Ah well, let us not borrow trouble, papa; perhaps he may prove a pretty good president after all.
He does not borrow trouble or cross a bridge before he comes to it.
Let her once begin, with high credit, to borrow trouble, and the future shall be well nigh drained of its myriad sorrows.
Tell people not to borrow trouble when they can borrow money.
“I am not going to borrow trouble,” the Doctor declared, suavely.
And early in life they learned that it does no good to borrow trouble.
Of all things which it does, Girlhood should not borrow trouble.
It isn't best to borrow trouble; we shall have enough of it without.
So often I borrow trouble and cannot use it, when the peace that I possess is all that I need.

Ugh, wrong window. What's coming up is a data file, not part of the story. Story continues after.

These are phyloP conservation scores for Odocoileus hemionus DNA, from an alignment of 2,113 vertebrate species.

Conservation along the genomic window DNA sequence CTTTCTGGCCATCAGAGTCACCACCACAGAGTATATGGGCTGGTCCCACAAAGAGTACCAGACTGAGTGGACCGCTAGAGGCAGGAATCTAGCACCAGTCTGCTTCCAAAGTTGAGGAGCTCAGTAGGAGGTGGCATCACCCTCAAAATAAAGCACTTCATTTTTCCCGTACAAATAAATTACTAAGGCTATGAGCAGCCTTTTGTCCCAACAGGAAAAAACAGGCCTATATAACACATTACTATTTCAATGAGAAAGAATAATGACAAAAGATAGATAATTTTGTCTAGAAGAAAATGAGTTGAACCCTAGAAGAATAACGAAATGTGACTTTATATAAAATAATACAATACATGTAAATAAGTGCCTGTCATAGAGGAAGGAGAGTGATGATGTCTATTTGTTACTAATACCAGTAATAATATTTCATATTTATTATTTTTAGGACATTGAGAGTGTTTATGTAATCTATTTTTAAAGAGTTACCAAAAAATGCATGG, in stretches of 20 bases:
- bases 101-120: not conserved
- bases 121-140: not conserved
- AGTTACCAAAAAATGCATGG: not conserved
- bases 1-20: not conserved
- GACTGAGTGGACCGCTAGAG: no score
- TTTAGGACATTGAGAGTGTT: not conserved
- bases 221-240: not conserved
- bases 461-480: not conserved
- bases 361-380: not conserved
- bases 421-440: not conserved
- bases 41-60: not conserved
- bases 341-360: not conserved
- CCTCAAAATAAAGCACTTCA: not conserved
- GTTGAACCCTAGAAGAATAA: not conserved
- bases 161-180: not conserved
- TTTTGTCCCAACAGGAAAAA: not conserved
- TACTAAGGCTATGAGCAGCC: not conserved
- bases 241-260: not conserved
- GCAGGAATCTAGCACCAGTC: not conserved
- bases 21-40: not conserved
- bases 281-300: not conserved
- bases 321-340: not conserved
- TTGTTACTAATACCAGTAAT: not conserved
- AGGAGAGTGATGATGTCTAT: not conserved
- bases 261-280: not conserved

But do not let us borrow trouble, and let me tell you something to remember.
Old English borgian "to lend, be surety for," from Proto-Germanic *borg "pledge" (cf. Old English borg "pledge, security, bail, debt," Old Norse borga "to become bail for, guarantee," Middle Dutch borghen "to protect, guarantee," Old High German boragen "to beware of," German borgen "to borrow; to lend"), from PIE *bhergh- "to hide, protect" (see bury). Sense shifted in Old English to "borrow," apparently on the notion of collateral deposited as security for something borrowed. Related: Borrowed; borrowing.
The Israelites "borrowed" from the Egyptians (Ex. 12:35, R.V., "asked") in accordance with a divine command (3:22; 11:2). But the word (sha'al) so rendered here means simply and always to "request" or "demand." The Hebrew had another word which is properly translated "borrow" in Deut. 28:12; Ps. 37:21. It was well known that the parting was final. The Egyptians were so anxious to get the Israelites away out of their land that "they let them have what they asked" (Ex. 12:36, R.V.), or literally "made them to ask," urged them to take whatever they desired and depart. (See LOAN.)